Texas Book Festival 2017:
Jeffrey Eugenides and Claire Messud

For both award-winning authors, adolescence was important

The pews of Central Presbyterian Church filled early and completely for a conversation between lauded authors Jeffrey Eugenides and Claire Messud. Austin author Amanda Eyre Ward moderated this conversation on the process of crafting remarkable fiction.

Jeffrey Eugenides (l) and Claire Messud (Photo by John Anderson)

Eugenides’ recently released collection of short stories, Fresh Complaint, served for a while as a constructive shift of focus from his career writing the intricate novels he is known for, including the Pulitzer-winning Middlesex. “When I wanted to remember what it felt like to finish something, I would stop and write a story,” he remembered.

Messud recalled the original inspiration for her gripping novel The Burning GIrl: a set of letters from old schoolmates in Australia sent to her after she moved to Canada as a child. In snippets, the letters told a tragic story of an old classmate. Upon rediscovering the letters, Messud was struck at the story told by the then-teenage girls as well as the unprovable nature of it. Already a novelist many times over, an idea for a novel was sparked and Messud set out to write a story on adolescent friendship.

Both authors agreed that adolescence and the real-life settings of their respective comings of age are deeply important and appear repeatedly in their stories. Speaking on his adolescence, Eugenides says, “Everything I write at some point circles back through it.” They consider the setting of a story a character of sorts, a knowable and often known entity to build characters upon as they work out their surroundings.

Zooming way out, the authors considered the conventions of the fiction writer throughout time. Alluding to Flaubert, Tolstoy, Dickens, and others, they discussed the monetary, temporal, and familial realities of authors today compared to those throughout history. Their joking and easygoing back-and-forth meant that even if all of their references didn’t register, the audience was still won over.

At the end of the conversation, satisfied fans bottlenecked at sanctuary doors before lining up to get their books signed.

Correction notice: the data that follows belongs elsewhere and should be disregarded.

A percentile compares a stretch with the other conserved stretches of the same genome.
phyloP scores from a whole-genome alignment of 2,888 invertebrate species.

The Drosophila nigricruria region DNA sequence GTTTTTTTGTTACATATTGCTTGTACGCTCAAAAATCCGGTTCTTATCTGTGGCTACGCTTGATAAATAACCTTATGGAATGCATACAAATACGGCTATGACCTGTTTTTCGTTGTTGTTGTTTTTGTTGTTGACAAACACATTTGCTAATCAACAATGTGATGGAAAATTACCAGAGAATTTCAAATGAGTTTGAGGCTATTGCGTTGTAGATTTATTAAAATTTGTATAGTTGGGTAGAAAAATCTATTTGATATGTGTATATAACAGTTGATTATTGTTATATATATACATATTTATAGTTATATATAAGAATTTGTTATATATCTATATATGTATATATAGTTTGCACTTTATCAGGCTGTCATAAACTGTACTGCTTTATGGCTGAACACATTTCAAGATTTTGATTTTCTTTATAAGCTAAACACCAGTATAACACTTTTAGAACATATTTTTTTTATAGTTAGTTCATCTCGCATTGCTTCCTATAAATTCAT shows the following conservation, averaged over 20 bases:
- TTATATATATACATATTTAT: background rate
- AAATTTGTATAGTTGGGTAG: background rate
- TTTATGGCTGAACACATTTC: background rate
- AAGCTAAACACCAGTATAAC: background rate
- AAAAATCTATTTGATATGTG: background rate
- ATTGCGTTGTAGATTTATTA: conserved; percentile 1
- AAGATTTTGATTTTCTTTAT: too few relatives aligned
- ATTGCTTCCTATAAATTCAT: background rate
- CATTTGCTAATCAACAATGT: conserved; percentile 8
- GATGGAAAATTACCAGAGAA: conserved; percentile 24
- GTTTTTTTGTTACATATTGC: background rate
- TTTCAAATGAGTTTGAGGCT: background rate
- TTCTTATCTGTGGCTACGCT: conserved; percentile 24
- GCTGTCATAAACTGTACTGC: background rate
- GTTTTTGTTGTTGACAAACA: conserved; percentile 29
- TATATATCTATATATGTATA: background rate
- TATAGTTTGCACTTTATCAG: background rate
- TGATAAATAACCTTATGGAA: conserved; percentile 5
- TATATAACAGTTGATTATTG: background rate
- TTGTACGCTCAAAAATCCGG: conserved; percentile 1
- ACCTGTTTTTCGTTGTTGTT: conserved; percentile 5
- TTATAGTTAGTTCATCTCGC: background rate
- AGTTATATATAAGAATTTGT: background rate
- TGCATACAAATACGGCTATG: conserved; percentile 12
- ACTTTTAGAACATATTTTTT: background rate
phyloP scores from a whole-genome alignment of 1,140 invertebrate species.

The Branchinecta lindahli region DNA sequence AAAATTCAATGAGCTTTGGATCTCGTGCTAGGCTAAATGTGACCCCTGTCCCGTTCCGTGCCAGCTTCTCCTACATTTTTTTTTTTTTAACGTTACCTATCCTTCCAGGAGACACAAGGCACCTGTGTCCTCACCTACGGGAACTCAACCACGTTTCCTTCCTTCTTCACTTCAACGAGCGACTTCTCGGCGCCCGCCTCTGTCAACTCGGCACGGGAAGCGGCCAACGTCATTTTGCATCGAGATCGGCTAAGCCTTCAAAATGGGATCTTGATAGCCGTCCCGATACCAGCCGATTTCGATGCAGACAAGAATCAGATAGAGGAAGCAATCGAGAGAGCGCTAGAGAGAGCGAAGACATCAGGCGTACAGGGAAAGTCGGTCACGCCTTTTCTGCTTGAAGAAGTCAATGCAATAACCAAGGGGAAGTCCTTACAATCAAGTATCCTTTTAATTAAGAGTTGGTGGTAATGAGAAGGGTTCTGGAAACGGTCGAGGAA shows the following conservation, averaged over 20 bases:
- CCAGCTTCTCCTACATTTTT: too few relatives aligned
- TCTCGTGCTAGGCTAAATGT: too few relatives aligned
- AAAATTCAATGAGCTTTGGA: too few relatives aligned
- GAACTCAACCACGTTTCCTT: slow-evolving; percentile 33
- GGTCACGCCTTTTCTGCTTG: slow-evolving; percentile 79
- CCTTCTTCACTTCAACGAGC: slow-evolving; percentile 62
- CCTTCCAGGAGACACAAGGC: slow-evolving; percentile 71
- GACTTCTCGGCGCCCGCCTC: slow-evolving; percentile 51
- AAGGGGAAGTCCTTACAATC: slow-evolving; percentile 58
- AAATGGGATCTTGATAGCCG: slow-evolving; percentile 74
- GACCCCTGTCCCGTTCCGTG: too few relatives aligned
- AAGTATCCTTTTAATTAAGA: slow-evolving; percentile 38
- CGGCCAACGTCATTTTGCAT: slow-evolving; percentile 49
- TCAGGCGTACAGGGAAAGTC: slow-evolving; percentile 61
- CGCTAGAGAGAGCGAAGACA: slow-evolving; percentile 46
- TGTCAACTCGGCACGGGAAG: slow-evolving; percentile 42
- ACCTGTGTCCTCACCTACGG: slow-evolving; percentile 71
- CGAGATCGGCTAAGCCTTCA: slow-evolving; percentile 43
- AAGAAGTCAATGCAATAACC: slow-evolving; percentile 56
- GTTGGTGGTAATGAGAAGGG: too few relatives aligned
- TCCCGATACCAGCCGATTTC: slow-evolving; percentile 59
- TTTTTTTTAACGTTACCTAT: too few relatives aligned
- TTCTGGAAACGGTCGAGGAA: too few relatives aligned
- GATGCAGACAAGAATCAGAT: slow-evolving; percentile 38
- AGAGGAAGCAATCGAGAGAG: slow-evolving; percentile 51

A note to readers: Bold and uncensored, The Austin Chronicle has been Austin’s independent news source for almost 40 years, expressing the community’s political and environmental concerns and supporting its active cultural scene. Now more than ever, we need your support to continue supplying Austin with independent, free press. If real news is important to you, please consider making a donation of $5, $10 or whatever you can afford, to help keep our journalism on stands.

Support the Chronicle  

READ MORE
More Texas Book Festival
Texas Book Festival 2018: Making History: The Civil Rights Movement in Texas
Texas Book Festival 2018: Making History: The Civil Rights Movement in Texas
Uncovering the untold stories of integration at UT

Katarina Brown, Oct. 29, 2018

Texas Book Festival 2018: Real Romance: Alyssa Cole and Jasmine Guillory
Texas Book Festival 2018: Real Romance: Alyssa Cole and Jasmine Guillory
The two on what makes their contemporary love stories sparkle

Rosalind Faires, Oct. 29, 2018

More by Melany Jean
Melany Jean’s Top 10 Fine Art Moments of 2018
Melany Jean’s Top 10 Fine Art Moments of 2018
Unforgettably textured sculptures, unsettling exhibitions, and unusual spaces made for a memorable year in art

Dec. 28, 2018

"Annie Miller: I see london, I see france" at MoHA
This show in the Cage Match Project series casts the viewer as peeping Tom, looking through holes in a boarded-up trailer to view art

Nov. 30, 2018

KEYWORDS FOR THIS POST

Texas Book Festival, Texas Book Festival 2017, Jeffrey Eugenides, Claire Messud, Amanda Eyre Ward

MORE IN THE ARCHIVES
NEWSLETTERS
One click gets you all the newsletters listed below

Breaking news, arts coverage, and daily events

Can't keep up with happenings around town? We can help.

Austin's queerest news and events

Updates for SXSW 2019

All questions answered (satisfaction not guaranteed)

Information is power. Support the free press, so we can support Austin.   Support the Chronicle